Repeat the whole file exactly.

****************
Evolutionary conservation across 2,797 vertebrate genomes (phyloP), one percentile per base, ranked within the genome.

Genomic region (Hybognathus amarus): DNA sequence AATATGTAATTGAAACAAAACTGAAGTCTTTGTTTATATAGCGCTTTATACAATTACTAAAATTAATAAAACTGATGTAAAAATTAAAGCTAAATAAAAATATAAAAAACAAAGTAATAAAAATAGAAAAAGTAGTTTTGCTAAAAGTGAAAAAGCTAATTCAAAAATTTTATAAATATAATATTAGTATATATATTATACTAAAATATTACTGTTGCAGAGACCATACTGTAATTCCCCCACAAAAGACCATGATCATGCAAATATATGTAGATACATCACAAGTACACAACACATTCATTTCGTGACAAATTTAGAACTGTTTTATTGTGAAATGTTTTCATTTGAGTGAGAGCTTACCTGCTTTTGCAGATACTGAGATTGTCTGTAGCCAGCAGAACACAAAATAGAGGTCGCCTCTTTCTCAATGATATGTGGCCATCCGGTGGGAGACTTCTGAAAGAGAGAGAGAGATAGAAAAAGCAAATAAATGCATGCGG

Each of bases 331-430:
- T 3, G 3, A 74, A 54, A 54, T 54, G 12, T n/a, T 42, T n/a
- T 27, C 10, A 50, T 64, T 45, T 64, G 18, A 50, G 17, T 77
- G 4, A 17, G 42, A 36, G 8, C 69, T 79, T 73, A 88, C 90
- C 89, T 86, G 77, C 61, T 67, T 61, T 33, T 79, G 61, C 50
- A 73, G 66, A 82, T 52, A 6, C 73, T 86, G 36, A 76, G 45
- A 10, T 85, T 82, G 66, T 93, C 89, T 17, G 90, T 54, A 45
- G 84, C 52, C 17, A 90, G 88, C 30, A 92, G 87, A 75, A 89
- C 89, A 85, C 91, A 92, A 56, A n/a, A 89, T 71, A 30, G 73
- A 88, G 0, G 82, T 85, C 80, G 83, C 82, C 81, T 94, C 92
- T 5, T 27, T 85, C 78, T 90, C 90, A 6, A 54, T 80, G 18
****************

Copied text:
Evolutionary conservation across 2,797 vertebrate genomes (phyloP), one percentile per base, ranked within the genome.

Genomic region (Hybognathus amarus): DNA sequence AATATGTAATTGAAACAAAACTGAAGTCTTTGTTTATATAGCGCTTTATACAATTACTAAAATTAATAAAACTGATGTAAAAATTAAAGCTAAATAAAAATATAAAAAACAAAGTAATAAAAATAGAAAAAGTAGTTTTGCTAAAAGTGAAAAAGCTAATTCAAAAATTTTATAAATATAATATTAGTATATATATTATACTAAAATATTACTGTTGCAGAGACCATACTGTAATTCCCCCACAAAAGACCATGATCATGCAAATATATGTAGATACATCACAAGTACACAACACATTCATTTCGTGACAAATTTAGAACTGTTTTATTGTGAAATGTTTTCATTTGAGTGAGAGCTTACCTGCTTTTGCAGATACTGAGATTGTCTGTAGCCAGCAGAACACAAAATAGAGGTCGCCTCTTTCTCAATGATATGTGGCCATCCGGTGGGAGACTTCTGAAAGAGAGAGAGAGATAGAAAAAGCAAATAAATGCATGCGG

Each of bases 331-430:
- T 3, G 3, A 74, A 54, A 54, T 54, G 12, T n/a, T 42, T n/a
- T 27, C 10, A 50, T 64, T 45, T 64, G 18, A 50, G 17, T 77
- G 4, A 17, G 42, A 36, G 8, C 69, T 79, T 73, A 88, C 90
- C 89, T 86, G 77, C 61, T 67, T 61, T 33, T 79, G 61, C 50
- A 73, G 66, A 82, T 52, A 6, C 73, T 86, G 36, A 76, G 45
- A 10, T 85, T 82, G 66, T 93, C 89, T 17, G 90, T 54, A 45
- G 84, C 52, C 17, A 90, G 88, C 30, A 92, G 87, A 75, A 89
- C 89, A 85, C 91, A 92, A 56, A n/a, A 89, T 71, A 30, G 73
- A 88, G 0, G 82, T 85, C 80, G 83, C 82, C 81, T 94, C 92
- T 5, T 27, T 85, C 78, T 90, C 90, A 6, A 54, T 80, G 18